Link: Reduced solar activity as a trigger for the start of the Younger Dryas?

    [Response:A few thoughts regarding ‘Is it now evident that there is a crisis in the standard models? Is there an expected paradigm shift in the models as opposed to a need for model tuning? Kuhn rather than Popper?‘. Since models are never (at least very rarely) perfect as they mimick only the essential features of whatever they represent, one may always find a point beyond which they are no longer valid – i.e. beyond their limitations. To name a couple of silly examples to illustrate this, the climate models cannot tell us much about the single air molecules in a given region or whether a stroke of ligthening will hit a particular house. This does not mean that the model is falsified, eventhough one may argue that both may have some effect (albeit miniscule) on the atmosphere. I think therefore one has to define for which limits model is valid, before you can validate them in earnest and call for Popper. GCMs with a ~1-degree resolution and cloud parameterisation were surely not designed to investigate stormsin details (as they were not deigned to study molecules or lightening), although it’s reassuring that they without any fingering do produce storm-like featuresselves by them selves (this cannot be said about the molecule or lightning), although not as perfect as we would like them. But since storms play a role in the larger picture, it is important that they are represented in a realistic fashion statistically, e.g. through a mix of sub-grid parameterisation and grid-resolved numerics (as the molecules are). There have been numerous studies with numerical atmospheric models, may of which bear close resemblance ot operational numerical weather forecasting. Their continual use and important contribution to everyday life, suggest that these models in general give useful prognoses. -rasmus]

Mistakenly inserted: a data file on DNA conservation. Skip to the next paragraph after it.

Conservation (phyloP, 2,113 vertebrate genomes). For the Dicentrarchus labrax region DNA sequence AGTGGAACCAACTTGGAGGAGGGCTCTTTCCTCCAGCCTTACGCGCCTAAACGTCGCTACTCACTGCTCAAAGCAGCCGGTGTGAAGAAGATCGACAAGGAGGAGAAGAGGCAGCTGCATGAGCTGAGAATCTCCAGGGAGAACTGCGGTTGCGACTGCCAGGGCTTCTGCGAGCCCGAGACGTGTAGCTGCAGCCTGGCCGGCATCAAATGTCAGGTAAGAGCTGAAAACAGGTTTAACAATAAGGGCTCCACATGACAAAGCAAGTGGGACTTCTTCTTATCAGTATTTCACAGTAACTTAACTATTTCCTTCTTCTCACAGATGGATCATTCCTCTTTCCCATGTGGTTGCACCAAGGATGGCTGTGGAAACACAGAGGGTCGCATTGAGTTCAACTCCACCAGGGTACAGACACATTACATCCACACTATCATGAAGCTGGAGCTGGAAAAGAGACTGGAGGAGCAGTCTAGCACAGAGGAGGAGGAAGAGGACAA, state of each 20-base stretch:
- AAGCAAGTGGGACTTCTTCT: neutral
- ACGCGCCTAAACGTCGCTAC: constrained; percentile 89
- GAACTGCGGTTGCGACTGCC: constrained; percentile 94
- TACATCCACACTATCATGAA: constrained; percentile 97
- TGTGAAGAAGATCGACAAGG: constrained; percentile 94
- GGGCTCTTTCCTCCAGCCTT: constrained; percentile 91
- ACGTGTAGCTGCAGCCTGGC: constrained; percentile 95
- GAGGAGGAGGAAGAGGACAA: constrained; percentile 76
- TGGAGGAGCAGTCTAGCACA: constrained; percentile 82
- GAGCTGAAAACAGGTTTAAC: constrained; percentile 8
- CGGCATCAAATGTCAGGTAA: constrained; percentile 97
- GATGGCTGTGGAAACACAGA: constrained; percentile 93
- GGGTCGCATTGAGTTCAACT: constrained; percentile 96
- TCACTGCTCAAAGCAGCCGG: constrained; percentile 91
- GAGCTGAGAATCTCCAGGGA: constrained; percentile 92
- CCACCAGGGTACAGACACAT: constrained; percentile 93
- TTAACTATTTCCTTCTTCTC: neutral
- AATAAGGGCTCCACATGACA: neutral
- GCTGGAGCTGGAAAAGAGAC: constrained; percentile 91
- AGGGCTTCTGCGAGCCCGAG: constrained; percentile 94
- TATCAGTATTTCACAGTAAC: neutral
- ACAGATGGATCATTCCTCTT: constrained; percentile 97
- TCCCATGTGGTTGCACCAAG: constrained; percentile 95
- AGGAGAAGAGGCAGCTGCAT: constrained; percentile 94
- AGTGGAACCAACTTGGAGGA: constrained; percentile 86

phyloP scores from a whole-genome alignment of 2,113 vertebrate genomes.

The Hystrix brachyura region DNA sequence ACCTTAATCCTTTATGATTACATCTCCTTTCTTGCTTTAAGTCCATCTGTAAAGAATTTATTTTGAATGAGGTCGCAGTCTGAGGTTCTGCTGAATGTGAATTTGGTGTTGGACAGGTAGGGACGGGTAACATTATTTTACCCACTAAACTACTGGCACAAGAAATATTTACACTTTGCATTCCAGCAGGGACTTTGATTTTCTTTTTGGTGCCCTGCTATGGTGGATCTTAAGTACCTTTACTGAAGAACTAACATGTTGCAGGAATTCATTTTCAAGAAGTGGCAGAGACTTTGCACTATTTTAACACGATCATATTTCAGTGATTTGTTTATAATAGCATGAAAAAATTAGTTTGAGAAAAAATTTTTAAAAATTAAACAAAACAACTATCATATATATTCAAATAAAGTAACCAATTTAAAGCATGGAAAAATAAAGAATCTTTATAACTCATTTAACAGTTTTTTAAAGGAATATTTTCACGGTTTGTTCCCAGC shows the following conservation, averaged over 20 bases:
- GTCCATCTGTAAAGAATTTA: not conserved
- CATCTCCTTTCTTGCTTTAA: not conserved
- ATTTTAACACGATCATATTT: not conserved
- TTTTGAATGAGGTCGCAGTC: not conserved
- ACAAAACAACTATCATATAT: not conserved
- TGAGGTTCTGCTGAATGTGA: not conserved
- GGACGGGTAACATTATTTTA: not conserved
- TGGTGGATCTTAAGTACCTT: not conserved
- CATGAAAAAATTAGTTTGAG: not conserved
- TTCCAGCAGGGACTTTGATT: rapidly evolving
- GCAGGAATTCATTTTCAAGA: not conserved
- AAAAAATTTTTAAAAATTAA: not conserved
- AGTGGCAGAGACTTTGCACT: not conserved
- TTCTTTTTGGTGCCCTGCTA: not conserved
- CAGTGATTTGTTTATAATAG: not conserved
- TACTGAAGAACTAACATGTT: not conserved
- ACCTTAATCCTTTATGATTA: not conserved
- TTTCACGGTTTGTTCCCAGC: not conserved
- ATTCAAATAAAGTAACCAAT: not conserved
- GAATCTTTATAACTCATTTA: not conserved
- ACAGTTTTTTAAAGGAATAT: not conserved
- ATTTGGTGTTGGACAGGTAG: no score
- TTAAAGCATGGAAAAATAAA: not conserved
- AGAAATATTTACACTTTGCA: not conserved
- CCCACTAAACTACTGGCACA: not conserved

7. 57
    Jim Cross says:

    Re #56

    William, any comment about this as an alternate explanation for Younger Dryas?

  8. 58
    L. David Cooke says:

    RE: 54

    Hey Sunburst:

    Here are a few of the links that I have found useful. For me the beginning of my search began in relation to a story from NASA over 8 years ago, where the EOS/MODIS packages seemed to indicate a lower upper altitude temperature and less CO2 then theory at the time supported. It was then theorized that the CO2 was preventing the warmth from the surface from reaching the upper troposhere. Last spring it was announced that the cooling there was false and the issue was related to the variation in the satellite altitude versus atmospheric altitude. Now it appears that the CDIAC suggests that the cooling in the 250mb range appears to be valid.

    Given this flux in the data and our lack of understanding we seem to have in regards to data there is a good reason to check your sources. This is a good reason that most of the following references are related to government or educational institutes as they usually are the source of the data most sites use in their data analysis. Generally, the data I am referencing here has been filtered for layman consumption, if you have any issues there are plenty of folks either here or on the various sites that are more then willing to assist you. Good Luck in your research.

    Dave Cooke

  9. 59
    Hank Roberts says:

    Have a look at the more recent articles citing the piece, which is rather old now. This for example (can’t put in a link to it)

    Milankovitch climate reinforcements — Global and Planetary Change, Volume 40, Issues 1-2, January 2004, Pages 27-48

  10. 60
    sunburst says:

    Thanks for the suggested sources, also usefull to me is the debate over here

  11. 61
    Ike Solem says:

    Re #54 and unsubstantiated claims about “El Nino breaking up in the ITCZ”, here’s the actual forecast from the NOAA Climate Prediction Center on the current state of affairs in the Pacific:

    “Synopsis: El Niño conditions are likely to continue through May 2007. Equatorial Pacific SST anomalies greater than +1ºC were observed in most of the equatorial Pacific between 170ºE and the South American coast (Fig. 1). The latest SST departures in the Niño regions are between 1.1ºC and 1.3ºC, except for Niño 1+2 (Fig. 2). The increase in SST anomalies during the last several months has been accompanied by weaker-than-average low-level equatorial easterly winds across most of the equatorial Pacific and negative values of the Southern Oscillation Index (SOI). Collectively, these oceanic and atmospheric anomalies are consistent with the early stages of El Niño in the tropical Pacific.”